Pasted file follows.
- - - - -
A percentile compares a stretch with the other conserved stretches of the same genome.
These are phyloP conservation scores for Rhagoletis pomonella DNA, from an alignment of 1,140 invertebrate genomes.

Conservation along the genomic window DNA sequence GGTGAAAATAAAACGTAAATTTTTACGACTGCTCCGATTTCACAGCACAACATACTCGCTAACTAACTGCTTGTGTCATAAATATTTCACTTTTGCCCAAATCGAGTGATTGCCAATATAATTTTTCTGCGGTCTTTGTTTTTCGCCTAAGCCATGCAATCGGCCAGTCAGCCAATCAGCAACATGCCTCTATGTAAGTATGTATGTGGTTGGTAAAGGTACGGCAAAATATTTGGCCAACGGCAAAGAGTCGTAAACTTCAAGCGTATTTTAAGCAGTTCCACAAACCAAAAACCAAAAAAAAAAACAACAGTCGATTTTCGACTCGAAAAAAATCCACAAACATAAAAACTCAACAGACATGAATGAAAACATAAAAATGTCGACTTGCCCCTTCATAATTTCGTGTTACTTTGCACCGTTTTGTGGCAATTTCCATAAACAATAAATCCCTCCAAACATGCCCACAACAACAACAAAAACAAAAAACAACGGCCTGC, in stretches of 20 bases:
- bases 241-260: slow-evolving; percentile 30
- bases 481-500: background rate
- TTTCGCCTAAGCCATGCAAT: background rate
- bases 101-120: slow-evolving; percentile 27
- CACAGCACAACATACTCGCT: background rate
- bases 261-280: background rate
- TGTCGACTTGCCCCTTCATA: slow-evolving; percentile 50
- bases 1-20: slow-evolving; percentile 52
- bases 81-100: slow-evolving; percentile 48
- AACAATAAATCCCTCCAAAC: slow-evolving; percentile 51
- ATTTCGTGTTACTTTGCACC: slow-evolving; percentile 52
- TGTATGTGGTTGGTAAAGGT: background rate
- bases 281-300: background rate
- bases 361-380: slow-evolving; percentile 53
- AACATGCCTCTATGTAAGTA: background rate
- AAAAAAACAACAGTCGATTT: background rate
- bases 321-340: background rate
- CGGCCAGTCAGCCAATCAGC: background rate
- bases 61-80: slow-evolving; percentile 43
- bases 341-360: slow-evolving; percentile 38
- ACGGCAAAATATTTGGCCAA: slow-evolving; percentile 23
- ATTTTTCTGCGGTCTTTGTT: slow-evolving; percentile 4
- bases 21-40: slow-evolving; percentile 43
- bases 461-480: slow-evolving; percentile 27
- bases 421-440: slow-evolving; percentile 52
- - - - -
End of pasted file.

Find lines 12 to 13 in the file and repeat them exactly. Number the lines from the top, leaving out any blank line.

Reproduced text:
- bases 81-100: slow-evolving; percentile 48
- AACAATAAATCCCTCCAAAC: slow-evolving; percentile 51